If your income exceeds the thresholds in the chart above, the amount will be reduced on a sliding scale and phase out at $99,000 for single filers, $198,000 for joint filers, and $136,500 for head of household filers.
The IRS and Department of Treasury have not yet announced how much taxpayers filing married filing separately will receive.
Who will receive a stimulus check?
To be eligible for a stimulus payment from the US government you need to meet the following requirements:
- You must have filed a tax return for tax year 2018, 2019, or have a Form SSA-1099, Social Security Benefit Statement, or Form RRB-1099, Social Security Equivalent Benefit Statement
- Your AGI in 2018 (or 2019) must be below the threshold for your filing status
- You must be a U.S. citizen, a U.S. national or a U.S. resident alien
- You must not be claimed as a dependent on someone else’s tax return*
If you didn’t have to file a 2018 tax return, you still have time to file a tax return for 2019 and get your stimulus check.
*Dependents who are claimed on someone else’s return will not receive their own payment. However, if they are under age 17 at the end of the tax year, their legal guardian will receive an additional $500 for them.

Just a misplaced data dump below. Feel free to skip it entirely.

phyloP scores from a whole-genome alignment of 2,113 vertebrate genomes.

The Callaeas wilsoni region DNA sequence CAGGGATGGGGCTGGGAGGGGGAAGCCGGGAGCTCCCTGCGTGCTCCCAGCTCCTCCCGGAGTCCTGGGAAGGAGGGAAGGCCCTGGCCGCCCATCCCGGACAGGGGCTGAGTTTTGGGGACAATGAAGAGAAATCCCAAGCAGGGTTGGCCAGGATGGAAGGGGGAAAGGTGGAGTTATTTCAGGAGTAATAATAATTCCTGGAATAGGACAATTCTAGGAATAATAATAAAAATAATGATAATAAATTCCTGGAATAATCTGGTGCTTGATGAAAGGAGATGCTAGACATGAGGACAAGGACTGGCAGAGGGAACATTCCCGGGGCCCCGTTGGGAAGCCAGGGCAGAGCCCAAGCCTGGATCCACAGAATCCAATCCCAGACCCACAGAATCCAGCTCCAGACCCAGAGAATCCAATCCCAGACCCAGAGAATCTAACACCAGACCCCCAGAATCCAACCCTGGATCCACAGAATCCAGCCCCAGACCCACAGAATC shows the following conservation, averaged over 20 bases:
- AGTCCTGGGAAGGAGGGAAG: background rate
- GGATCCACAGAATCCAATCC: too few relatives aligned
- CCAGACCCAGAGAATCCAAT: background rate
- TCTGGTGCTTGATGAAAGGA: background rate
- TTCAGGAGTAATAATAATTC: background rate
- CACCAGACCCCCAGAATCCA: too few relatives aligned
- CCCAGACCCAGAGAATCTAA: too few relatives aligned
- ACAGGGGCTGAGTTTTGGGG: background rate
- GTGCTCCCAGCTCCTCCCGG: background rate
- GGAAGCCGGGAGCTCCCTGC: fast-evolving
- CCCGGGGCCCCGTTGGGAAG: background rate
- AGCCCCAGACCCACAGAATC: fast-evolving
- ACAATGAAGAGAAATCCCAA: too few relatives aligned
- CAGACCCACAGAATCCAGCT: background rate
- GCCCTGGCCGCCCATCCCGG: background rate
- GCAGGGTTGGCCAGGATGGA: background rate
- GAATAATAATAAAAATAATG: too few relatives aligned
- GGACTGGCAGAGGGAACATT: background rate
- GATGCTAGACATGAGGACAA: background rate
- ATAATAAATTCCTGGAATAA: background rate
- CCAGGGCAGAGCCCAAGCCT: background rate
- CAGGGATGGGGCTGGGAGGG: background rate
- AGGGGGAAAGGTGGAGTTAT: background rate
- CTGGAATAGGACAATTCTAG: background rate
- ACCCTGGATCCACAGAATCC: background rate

Where will my stimulus check be sent?
The money will arrive the same way your refund is delivered – either deposited directly into your bank account or mailed to you via check*.
If you are set up to receive your tax refund via direct deposit, the IRS will use that information from your 2019 return to deposit the money directly into your bank account.
If your bank account is closed, the IRS will mail your check.
If you are not set up to receive direct deposit but have filed your 2019 return with your correct address, the IRS will use this information to mail you a check. You can deposit or cash the check like normal.
If you have not filed a 2019 tax return, the IRS will look to your 2018 tax return to acquire the information necessary to send you your payment.
If you haven’t used direct deposit on your 2018 or 2019 tax return but wish to receive the stimulus payment directly in your bank account, use the Get My Payment tool on the IRS website to provide your current banking information. This will allow you to receive your stimulus payment as soon as possible.
*If your tax refund was deposited to a bank card (like Green Dot), the stimulus will be deposited to the card. Learn more.
When will my stimulus check arrive?
Stimulus payments are being delivered. Use the Get My Payment tool on the IRS website to check the status of your payment.
For more information about how Economic Impact Payments are being delivered, read When Will I Get My Stimulus Payment?
If I don’t receive my payment within 3 weeks, how can I tell if it was misdirected?